The value of teaching high frequency words to beginning readers as part of a ‘sight vocabulary’ (i.e. words read according to their orthography rather than according to their phonology) has been called into question by those advocating an exclusive role for synthetic phonics in the teaching of reading. Although phonic skills allow for greater generalisability than whole word reading, they do not necessarily give children early access to critical high frequency words which if acquired, would enable beginning readers to read a significant proportion of written English. This article therefore provides a theoretical framework, derived from instructional psychology, through which the structures of adult literature, children’s real books and three reading schemes (including ‘The Oxford Reading Tree’ and Read, Write Inc.) are analysed to see whether it is possible to identify an optimal level of high frequency words that can be taught at a sight level.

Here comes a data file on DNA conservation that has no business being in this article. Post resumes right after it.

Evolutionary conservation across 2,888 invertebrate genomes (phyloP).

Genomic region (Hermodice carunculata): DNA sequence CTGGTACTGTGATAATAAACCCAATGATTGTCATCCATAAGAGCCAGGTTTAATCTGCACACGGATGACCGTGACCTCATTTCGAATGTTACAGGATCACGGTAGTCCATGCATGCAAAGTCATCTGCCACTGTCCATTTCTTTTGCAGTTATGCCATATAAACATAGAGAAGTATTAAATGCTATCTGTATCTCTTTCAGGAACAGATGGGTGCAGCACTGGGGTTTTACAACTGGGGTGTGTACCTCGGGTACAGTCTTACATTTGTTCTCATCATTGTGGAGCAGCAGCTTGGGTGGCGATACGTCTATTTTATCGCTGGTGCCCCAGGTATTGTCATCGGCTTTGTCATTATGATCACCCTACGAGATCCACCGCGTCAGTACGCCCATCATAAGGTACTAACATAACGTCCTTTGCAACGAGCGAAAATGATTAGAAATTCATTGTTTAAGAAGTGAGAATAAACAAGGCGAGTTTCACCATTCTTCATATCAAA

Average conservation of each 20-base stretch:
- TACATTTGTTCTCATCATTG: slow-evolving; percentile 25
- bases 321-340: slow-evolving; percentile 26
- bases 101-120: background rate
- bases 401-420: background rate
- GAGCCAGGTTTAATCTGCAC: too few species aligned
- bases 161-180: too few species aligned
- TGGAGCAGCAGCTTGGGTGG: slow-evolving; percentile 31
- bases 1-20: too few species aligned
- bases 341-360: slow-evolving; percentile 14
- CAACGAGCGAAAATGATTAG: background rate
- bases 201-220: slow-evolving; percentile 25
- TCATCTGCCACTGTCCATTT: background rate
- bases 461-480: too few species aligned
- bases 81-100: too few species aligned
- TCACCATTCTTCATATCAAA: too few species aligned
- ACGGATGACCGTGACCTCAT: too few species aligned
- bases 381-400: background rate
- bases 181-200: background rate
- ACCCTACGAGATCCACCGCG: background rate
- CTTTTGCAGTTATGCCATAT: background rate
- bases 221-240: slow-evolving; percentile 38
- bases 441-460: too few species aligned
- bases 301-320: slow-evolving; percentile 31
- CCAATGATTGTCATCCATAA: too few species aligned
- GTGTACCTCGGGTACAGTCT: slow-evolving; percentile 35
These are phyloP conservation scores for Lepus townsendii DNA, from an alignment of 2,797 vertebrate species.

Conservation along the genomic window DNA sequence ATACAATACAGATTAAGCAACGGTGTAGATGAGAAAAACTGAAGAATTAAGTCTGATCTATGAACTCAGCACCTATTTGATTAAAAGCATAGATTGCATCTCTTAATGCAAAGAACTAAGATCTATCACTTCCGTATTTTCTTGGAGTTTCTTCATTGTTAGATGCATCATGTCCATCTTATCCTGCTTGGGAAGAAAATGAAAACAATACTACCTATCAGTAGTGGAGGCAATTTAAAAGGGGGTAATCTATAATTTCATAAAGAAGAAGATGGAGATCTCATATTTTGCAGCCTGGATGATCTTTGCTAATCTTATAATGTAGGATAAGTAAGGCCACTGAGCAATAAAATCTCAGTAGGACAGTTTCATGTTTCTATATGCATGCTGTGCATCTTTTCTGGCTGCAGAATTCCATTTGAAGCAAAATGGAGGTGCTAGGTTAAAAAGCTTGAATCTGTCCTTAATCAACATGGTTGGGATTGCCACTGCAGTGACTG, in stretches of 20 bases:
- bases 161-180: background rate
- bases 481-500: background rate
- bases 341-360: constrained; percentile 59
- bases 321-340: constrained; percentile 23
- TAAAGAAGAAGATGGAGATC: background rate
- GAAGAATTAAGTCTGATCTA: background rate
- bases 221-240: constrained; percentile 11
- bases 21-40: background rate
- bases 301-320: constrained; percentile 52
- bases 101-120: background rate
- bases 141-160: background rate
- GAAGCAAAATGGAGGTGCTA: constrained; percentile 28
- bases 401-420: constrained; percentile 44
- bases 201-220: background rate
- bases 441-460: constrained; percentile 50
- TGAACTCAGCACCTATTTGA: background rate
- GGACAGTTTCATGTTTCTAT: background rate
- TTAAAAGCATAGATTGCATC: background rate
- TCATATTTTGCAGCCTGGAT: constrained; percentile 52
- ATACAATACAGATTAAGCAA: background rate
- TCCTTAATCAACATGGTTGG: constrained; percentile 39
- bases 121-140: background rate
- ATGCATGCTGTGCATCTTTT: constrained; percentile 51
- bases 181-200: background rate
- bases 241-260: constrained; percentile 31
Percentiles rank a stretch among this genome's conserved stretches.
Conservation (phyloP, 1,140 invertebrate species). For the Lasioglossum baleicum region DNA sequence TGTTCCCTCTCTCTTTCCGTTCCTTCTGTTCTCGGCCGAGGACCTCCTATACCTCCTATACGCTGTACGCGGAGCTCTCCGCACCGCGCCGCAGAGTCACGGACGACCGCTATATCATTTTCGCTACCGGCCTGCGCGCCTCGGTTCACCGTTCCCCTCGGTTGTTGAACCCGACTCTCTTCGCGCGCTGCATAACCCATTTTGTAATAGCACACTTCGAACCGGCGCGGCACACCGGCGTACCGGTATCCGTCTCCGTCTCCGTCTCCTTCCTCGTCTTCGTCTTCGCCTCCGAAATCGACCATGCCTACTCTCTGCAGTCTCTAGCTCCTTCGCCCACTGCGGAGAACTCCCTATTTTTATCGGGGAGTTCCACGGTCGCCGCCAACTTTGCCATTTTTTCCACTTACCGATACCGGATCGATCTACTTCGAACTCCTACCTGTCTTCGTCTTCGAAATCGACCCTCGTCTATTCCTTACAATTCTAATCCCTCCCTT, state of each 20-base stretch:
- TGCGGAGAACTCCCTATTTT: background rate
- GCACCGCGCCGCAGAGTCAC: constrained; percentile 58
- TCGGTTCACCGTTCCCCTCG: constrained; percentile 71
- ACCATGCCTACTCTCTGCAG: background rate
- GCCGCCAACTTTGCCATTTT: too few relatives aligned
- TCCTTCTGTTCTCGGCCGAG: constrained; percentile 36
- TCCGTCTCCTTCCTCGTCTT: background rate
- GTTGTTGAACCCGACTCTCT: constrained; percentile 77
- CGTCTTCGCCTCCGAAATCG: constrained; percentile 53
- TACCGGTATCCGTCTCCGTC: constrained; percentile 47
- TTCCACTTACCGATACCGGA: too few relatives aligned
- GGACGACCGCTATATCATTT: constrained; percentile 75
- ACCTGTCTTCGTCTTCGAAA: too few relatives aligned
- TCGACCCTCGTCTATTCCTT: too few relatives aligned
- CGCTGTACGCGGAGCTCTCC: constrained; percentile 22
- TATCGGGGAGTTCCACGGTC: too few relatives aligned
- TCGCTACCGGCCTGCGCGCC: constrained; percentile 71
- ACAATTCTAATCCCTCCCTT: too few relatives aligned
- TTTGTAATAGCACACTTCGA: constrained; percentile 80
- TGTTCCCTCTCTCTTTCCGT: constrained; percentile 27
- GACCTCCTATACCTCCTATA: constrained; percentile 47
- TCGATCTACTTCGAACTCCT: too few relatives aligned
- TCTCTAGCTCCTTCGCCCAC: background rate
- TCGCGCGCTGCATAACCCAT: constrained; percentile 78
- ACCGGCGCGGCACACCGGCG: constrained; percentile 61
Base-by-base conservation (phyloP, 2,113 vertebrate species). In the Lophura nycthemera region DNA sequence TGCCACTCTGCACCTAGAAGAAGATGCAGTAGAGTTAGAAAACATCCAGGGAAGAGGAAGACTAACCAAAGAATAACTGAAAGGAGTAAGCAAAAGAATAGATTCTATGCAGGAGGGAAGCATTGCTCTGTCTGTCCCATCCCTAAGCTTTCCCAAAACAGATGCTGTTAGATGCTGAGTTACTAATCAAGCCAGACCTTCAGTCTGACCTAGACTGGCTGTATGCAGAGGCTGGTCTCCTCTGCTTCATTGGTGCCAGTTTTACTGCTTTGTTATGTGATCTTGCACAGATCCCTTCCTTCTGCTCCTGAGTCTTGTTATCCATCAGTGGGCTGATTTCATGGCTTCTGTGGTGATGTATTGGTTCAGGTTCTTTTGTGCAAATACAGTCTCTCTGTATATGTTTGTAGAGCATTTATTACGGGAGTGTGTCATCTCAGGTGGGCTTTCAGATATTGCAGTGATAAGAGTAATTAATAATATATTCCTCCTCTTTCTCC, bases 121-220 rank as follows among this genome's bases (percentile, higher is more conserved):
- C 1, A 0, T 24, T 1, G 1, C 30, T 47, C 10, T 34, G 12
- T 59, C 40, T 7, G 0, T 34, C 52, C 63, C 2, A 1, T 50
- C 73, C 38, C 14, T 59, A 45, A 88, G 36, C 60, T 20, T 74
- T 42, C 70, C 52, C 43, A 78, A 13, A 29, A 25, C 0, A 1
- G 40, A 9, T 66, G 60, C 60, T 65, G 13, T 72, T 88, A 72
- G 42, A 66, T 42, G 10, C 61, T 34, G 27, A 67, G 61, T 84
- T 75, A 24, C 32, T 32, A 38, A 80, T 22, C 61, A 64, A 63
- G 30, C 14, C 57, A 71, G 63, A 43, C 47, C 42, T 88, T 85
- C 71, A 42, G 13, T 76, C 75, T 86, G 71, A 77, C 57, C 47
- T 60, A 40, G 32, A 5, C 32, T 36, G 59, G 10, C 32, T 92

On the basis of the current research, recommendations are made for those that choose to incorporate sight vocabulary into their teaching methodologies, as to how to systematically identify an informed list of words to teach. The potential problems associated with teaching either too many, or too few are explored in terms of both the time involved in teaching this non-rule governed strategy, and the proportion of word tokens that can be read. The end result is a non-definitive list of 100 high frequency words that provide access to approximately 50% of all word tokens that are likely to be encountered in either adult’s or children’s literature.
Solity, J.E., E. McNab & Vousden, J. (Article in preparation) Is there an Optimal Level of Sight Vocabulary to Teach Beginning Readers? A development of Stuart et al’s (2003) Word Frequency List.